Update: I have published a new post about best albums of 2012 right here: Best Indie Folk Albums Of 2012
This list of albums is not at all like other indie charts, it is basically just my personal take on what new releases are worth the listen from some of the best indie folk bands and artists out there.
So here we go:
1. Fleet Foxes – Helplessness Blues
Helplessness Blues is a more powerful, and a lot more complex release than the amazing debut album from the Fleet Foxes. You will hear everything you’ve grown to like about this band, and even more. Definitely one of the top indie folk albums of the year!
2. Iron & Wine – Kiss Each Other Clean
Sam Beam is changing before our very… ears. On Kiss Each Other Clean he takes the band set-up from where he left it on The Shepherd’s Dog and takes it to a completely different universe.
3. Amos Lee – Mission Bell
Willie Nelson himself decided to drop in on this one. Nevertheless, Mission Bell is a good album allover even if we disregard the guest performers (Lucinda Williams and Calexico also appear). Amos Lee doesn’t offer any surprises, he just presents himself the way we’ve grown accustomed to. These are well written and carefully orchestrated songs that put you in a good mood. What more can I say?
4. The Decemberists – The King Is Dead
The King Is Dead is a very well written album, the production is meticulous and the songs are just great. This album is, in some sense, the kind I would aspire to write. As they claim themselves, The King Is Dead is probably the “most pastoral, rustic record The Decemberists have ever made”.
5. The Low Anthem – Smart Flesh
Personally, I have been waiting for this release. I’ve been counting the days until I can get my hands on it, dissect it to the bone and steal every note and word. The Low Anthem have recorded this album in a pasta sauce factory and… it sounds exactly like the album that you would record in such a place. Abandonment, slowly unfolding acoustic sounds, eerie, almost incantation-like, melodies and harmonies. This is what comes to mind, when you listen to Smart Flesh.
6. Beirut – The Rip Tide
I have become very familiar with Beirut’s music in the past year, and I have been expecting this new release. Beirut have matured into this sound that they now represent, and this is exactly what I was hoping and expecting to get from them. I wasn’t disappointed.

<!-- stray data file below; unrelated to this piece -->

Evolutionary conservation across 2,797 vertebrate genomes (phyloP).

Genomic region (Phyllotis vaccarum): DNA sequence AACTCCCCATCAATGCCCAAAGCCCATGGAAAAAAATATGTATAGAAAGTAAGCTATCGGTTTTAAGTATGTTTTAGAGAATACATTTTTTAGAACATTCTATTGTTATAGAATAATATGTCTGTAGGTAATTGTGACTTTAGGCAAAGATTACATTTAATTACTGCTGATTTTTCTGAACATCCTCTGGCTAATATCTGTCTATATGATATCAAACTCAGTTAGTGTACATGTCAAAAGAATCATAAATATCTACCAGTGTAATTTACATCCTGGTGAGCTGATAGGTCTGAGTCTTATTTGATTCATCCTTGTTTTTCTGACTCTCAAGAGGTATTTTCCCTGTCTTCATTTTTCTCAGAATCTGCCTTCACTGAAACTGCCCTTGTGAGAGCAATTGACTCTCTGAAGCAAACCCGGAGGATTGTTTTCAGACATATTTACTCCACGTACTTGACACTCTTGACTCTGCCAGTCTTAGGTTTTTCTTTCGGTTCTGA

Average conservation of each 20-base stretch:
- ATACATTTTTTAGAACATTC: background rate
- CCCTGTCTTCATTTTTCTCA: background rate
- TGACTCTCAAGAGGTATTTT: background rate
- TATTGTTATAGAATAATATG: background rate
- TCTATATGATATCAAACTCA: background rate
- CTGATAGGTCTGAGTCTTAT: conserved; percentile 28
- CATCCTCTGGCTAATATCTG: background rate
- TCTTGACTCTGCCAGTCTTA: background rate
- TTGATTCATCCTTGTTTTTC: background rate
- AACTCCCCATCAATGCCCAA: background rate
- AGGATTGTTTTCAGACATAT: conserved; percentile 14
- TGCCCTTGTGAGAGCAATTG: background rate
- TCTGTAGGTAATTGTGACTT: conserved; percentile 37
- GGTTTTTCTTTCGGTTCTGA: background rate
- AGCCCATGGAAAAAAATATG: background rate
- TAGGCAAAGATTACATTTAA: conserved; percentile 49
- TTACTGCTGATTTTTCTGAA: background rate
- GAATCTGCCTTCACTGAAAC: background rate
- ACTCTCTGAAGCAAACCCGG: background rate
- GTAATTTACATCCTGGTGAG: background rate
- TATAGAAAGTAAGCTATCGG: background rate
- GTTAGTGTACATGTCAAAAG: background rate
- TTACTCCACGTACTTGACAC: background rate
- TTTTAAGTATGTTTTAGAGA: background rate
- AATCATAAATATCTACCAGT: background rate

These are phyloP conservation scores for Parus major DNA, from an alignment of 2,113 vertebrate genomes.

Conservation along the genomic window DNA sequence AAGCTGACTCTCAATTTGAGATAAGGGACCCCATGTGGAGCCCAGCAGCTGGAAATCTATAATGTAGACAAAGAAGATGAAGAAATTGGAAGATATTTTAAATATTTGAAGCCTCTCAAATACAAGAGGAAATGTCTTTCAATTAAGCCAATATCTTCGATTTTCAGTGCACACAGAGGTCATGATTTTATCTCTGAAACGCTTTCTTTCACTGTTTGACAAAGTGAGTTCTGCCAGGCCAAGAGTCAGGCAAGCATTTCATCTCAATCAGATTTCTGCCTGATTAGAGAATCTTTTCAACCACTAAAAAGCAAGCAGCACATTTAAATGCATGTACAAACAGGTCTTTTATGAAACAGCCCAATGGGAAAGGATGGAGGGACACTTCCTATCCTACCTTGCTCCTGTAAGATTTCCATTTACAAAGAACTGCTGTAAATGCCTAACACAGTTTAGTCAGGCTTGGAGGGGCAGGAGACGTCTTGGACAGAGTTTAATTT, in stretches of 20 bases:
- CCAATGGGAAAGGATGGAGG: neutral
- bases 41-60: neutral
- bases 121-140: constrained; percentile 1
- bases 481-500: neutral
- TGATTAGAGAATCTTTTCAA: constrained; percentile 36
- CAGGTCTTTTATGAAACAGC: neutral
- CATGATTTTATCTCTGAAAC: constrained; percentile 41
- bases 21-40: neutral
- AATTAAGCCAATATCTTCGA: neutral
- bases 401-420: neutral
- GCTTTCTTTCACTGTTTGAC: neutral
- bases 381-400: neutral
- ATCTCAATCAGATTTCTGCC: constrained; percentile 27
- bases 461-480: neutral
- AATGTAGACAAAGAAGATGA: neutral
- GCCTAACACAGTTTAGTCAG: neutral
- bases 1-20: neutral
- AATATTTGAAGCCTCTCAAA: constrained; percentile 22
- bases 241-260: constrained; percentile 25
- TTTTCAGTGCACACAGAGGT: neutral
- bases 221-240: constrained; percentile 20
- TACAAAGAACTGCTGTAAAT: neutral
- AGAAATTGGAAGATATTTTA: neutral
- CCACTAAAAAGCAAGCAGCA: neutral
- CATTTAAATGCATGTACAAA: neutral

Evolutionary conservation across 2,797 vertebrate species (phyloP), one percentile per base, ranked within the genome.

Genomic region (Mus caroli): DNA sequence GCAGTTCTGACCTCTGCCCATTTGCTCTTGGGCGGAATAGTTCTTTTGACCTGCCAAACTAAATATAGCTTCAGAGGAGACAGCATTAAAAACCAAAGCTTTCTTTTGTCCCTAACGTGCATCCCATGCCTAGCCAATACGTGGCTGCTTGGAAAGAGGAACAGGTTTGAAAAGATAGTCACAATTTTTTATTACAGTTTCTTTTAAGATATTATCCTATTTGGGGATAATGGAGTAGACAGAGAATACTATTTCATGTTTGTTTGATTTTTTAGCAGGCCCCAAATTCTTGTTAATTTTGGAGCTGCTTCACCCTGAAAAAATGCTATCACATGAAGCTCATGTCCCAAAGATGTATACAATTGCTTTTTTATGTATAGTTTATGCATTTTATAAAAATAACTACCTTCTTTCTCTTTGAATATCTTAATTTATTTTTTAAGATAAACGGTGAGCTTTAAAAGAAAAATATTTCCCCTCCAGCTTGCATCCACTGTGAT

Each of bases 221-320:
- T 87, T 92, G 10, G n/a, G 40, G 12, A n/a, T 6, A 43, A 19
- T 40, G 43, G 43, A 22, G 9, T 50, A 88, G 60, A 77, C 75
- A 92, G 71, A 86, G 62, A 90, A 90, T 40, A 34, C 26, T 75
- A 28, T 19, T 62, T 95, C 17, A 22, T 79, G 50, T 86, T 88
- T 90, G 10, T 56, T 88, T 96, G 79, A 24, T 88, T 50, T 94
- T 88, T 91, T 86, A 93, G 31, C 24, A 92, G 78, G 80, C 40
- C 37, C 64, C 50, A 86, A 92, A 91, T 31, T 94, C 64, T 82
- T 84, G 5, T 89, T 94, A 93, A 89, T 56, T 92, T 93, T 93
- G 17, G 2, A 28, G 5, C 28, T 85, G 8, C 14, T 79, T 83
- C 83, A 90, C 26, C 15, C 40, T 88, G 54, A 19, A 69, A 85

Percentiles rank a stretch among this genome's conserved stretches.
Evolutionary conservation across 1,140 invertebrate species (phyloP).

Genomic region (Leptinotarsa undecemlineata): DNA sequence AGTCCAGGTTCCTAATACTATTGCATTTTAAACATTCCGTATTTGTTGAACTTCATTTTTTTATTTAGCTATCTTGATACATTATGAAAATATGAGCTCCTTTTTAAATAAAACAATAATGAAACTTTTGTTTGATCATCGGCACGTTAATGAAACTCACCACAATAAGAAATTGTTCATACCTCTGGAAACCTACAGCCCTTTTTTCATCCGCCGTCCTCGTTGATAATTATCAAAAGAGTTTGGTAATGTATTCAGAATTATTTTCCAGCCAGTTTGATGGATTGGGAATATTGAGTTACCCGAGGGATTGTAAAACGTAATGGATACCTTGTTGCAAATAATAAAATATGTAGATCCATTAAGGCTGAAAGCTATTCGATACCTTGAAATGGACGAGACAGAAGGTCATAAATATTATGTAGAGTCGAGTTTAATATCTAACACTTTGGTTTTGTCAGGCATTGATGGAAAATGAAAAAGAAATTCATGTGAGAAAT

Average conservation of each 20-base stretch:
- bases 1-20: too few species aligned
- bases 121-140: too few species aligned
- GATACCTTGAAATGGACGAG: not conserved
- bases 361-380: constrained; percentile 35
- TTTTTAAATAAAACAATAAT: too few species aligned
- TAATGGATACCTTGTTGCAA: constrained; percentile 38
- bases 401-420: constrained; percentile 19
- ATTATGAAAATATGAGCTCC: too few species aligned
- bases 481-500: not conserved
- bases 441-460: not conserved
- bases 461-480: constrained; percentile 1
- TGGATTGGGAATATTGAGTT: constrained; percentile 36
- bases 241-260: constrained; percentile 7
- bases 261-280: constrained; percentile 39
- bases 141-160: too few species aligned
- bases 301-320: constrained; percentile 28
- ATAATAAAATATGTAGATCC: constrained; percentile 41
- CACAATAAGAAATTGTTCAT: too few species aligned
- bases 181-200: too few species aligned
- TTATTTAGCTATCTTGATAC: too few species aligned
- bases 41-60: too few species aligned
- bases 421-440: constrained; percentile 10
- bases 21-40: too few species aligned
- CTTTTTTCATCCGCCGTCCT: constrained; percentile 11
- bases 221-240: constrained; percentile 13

7. Noah And The Whale – Last Night On Earth
I have to admit, I didn’t like this band initially. Noah And The Wale just sounded like a bunch of wacky teenagers to me in the beginning. Naturally, this changed over time, I’ve grown quite close to some of their songs since then. One word of caution, though: this album might surprise you in ways you wouldn’t expect – right from the first track in fact.
8. Emmy The Great – Virtue
I wasn’t a big fan of Emmy The Great before all this, but Virtue got me hooked. The songwriting on this record is so unusually real, so intimate, so personal, so virtuous, so good!
9. Release The Sunbird – Come Back To Us
Many were surprised when Zach Rogue from Rogue Wave stepped out as Release The Sunbird. Personally, I thought Rogue Wave was a solo project with musicians involved, but I later found out, it grew into a full band – so Release The Sunbird is kind of his solo project, “but not really”. In any case, Come Back To Us is a fine album, with very well written music, carefully carved lyrics and strong melodies. It’s a songwriter’s delight.
10. Bonnie “Prince” Billy – Wolfroy Goes To Town
Will Oldham, otherwise known as Bonnie “Prince” Billy, has released a ton of material this year, so the anticipation for this release wasn’t that big on my part, but there are so many good songs on here, that I would have had to be a fool not to give it a listen. Oldham is one of the most outrageous indie folk singer-songwriters I’ve ever heard – ever – and he is in exceptional shape on this album. His talent as a songwriter sometimes overwhelms me.